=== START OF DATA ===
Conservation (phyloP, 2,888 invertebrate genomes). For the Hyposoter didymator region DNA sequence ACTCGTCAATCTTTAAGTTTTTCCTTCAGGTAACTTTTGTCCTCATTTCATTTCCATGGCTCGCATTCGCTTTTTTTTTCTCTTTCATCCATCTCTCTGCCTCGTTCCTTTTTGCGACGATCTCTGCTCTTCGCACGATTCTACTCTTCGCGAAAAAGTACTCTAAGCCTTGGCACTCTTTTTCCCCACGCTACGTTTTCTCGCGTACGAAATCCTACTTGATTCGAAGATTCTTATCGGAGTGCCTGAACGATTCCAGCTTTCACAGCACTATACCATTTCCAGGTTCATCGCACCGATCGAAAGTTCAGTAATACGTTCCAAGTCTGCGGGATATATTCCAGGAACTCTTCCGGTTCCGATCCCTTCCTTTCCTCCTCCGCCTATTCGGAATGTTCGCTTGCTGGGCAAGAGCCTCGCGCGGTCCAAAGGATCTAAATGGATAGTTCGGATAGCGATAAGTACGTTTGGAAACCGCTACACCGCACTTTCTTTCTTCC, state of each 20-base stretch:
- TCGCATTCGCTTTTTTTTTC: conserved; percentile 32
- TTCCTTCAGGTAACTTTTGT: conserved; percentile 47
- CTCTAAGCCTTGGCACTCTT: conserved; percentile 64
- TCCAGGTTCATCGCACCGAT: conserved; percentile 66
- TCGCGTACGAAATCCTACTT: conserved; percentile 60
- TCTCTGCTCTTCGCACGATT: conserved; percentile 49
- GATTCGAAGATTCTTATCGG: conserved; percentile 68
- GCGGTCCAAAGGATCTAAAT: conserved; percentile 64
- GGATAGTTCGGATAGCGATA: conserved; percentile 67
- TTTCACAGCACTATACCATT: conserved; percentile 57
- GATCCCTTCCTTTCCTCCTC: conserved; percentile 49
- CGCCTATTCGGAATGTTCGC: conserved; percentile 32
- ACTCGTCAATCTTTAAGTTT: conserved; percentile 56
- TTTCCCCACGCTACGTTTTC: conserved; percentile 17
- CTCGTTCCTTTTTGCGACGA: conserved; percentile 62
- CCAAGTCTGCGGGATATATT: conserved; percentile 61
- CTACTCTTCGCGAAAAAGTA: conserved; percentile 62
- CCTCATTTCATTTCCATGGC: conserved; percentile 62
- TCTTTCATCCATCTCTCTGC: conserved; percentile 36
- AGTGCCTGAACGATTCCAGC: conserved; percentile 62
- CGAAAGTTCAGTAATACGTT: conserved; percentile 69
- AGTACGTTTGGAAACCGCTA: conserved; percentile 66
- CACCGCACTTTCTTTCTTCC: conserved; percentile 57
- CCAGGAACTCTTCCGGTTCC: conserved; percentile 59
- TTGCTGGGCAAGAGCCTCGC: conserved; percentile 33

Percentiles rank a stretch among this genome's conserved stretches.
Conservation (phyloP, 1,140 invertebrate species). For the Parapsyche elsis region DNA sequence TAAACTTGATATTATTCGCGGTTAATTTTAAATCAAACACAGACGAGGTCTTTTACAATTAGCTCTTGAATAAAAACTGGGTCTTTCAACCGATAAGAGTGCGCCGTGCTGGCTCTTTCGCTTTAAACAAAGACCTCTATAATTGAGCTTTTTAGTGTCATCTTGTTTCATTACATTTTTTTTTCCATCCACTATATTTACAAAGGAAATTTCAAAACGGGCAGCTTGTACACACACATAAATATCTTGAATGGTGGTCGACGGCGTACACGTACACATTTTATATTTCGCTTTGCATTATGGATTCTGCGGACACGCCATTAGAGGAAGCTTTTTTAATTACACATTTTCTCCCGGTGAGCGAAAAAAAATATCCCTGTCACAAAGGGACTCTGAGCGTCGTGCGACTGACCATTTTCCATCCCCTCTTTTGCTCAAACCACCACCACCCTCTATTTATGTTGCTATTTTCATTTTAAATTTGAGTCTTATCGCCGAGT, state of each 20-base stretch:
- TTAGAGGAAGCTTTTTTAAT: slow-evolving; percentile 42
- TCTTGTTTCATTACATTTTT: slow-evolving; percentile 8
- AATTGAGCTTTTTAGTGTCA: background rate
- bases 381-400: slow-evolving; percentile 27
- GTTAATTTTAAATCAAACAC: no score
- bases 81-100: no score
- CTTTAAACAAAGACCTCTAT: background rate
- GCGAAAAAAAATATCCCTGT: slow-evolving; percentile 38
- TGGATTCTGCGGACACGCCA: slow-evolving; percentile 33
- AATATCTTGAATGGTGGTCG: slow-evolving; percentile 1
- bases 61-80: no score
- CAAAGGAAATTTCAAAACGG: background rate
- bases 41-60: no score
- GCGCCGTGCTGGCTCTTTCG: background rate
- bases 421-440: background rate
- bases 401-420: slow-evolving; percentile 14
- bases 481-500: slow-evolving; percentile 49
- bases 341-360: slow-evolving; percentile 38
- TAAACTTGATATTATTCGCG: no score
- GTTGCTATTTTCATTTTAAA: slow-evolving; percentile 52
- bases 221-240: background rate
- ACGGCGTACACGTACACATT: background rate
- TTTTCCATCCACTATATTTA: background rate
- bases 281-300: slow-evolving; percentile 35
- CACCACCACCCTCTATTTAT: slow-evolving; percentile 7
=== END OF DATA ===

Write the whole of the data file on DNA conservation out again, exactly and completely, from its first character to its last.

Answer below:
Conservation (phyloP, 2,888 invertebrate genomes). For the Hyposoter didymator region DNA sequence ACTCGTCAATCTTTAAGTTTTTCCTTCAGGTAACTTTTGTCCTCATTTCATTTCCATGGCTCGCATTCGCTTTTTTTTTCTCTTTCATCCATCTCTCTGCCTCGTTCCTTTTTGCGACGATCTCTGCTCTTCGCACGATTCTACTCTTCGCGAAAAAGTACTCTAAGCCTTGGCACTCTTTTTCCCCACGCTACGTTTTCTCGCGTACGAAATCCTACTTGATTCGAAGATTCTTATCGGAGTGCCTGAACGATTCCAGCTTTCACAGCACTATACCATTTCCAGGTTCATCGCACCGATCGAAAGTTCAGTAATACGTTCCAAGTCTGCGGGATATATTCCAGGAACTCTTCCGGTTCCGATCCCTTCCTTTCCTCCTCCGCCTATTCGGAATGTTCGCTTGCTGGGCAAGAGCCTCGCGCGGTCCAAAGGATCTAAATGGATAGTTCGGATAGCGATAAGTACGTTTGGAAACCGCTACACCGCACTTTCTTTCTTCC, state of each 20-base stretch:
- TCGCATTCGCTTTTTTTTTC: conserved; percentile 32
- TTCCTTCAGGTAACTTTTGT: conserved; percentile 47
- CTCTAAGCCTTGGCACTCTT: conserved; percentile 64
- TCCAGGTTCATCGCACCGAT: conserved; percentile 66
- TCGCGTACGAAATCCTACTT: conserved; percentile 60
- TCTCTGCTCTTCGCACGATT: conserved; percentile 49
- GATTCGAAGATTCTTATCGG: conserved; percentile 68
- GCGGTCCAAAGGATCTAAAT: conserved; percentile 64
- GGATAGTTCGGATAGCGATA: conserved; percentile 67
- TTTCACAGCACTATACCATT: conserved; percentile 57
- GATCCCTTCCTTTCCTCCTC: conserved; percentile 49
- CGCCTATTCGGAATGTTCGC: conserved; percentile 32
- ACTCGTCAATCTTTAAGTTT: conserved; percentile 56
- TTTCCCCACGCTACGTTTTC: conserved; percentile 17
- CTCGTTCCTTTTTGCGACGA: conserved; percentile 62
- CCAAGTCTGCGGGATATATT: conserved; percentile 61
- CTACTCTTCGCGAAAAAGTA: conserved; percentile 62
- CCTCATTTCATTTCCATGGC: conserved; percentile 62
- TCTTTCATCCATCTCTCTGC: conserved; percentile 36
- AGTGCCTGAACGATTCCAGC: conserved; percentile 62
- CGAAAGTTCAGTAATACGTT: conserved; percentile 69
- AGTACGTTTGGAAACCGCTA: conserved; percentile 66
- CACCGCACTTTCTTTCTTCC: conserved; percentile 57
- CCAGGAACTCTTCCGGTTCC: conserved; percentile 59
- TTGCTGGGCAAGAGCCTCGC: conserved; percentile 33

Percentiles rank a stretch among this genome's conserved stretches.
Conservation (phyloP, 1,140 invertebrate species). For the Parapsyche elsis region DNA sequence TAAACTTGATATTATTCGCGGTTAATTTTAAATCAAACACAGACGAGGTCTTTTACAATTAGCTCTTGAATAAAAACTGGGTCTTTCAACCGATAAGAGTGCGCCGTGCTGGCTCTTTCGCTTTAAACAAAGACCTCTATAATTGAGCTTTTTAGTGTCATCTTGTTTCATTACATTTTTTTTTCCATCCACTATATTTACAAAGGAAATTTCAAAACGGGCAGCTTGTACACACACATAAATATCTTGAATGGTGGTCGACGGCGTACACGTACACATTTTATATTTCGCTTTGCATTATGGATTCTGCGGACACGCCATTAGAGGAAGCTTTTTTAATTACACATTTTCTCCCGGTGAGCGAAAAAAAATATCCCTGTCACAAAGGGACTCTGAGCGTCGTGCGACTGACCATTTTCCATCCCCTCTTTTGCTCAAACCACCACCACCCTCTATTTATGTTGCTATTTTCATTTTAAATTTGAGTCTTATCGCCGAGT, state of each 20-base stretch:
- TTAGAGGAAGCTTTTTTAAT: slow-evolving; percentile 42
- TCTTGTTTCATTACATTTTT: slow-evolving; percentile 8
- AATTGAGCTTTTTAGTGTCA: background rate
- bases 381-400: slow-evolving; percentile 27
- GTTAATTTTAAATCAAACAC: no score
- bases 81-100: no score
- CTTTAAACAAAGACCTCTAT: background rate
- GCGAAAAAAAATATCCCTGT: slow-evolving; percentile 38
- TGGATTCTGCGGACACGCCA: slow-evolving; percentile 33
- AATATCTTGAATGGTGGTCG: slow-evolving; percentile 1
- bases 61-80: no score
- CAAAGGAAATTTCAAAACGG: background rate
- bases 41-60: no score
- GCGCCGTGCTGGCTCTTTCG: background rate
- bases 421-440: background rate
- bases 401-420: slow-evolving; percentile 14
- bases 481-500: slow-evolving; percentile 49
- bases 341-360: slow-evolving; percentile 38
- TAAACTTGATATTATTCGCG: no score
- GTTGCTATTTTCATTTTAAA: slow-evolving; percentile 52
- bases 221-240: background rate
- ACGGCGTACACGTACACATT: background rate
- TTTTCCATCCACTATATTTA: background rate
- bases 281-300: slow-evolving; percentile 35
- CACCACCACCCTCTATTTAT: slow-evolving; percentile 7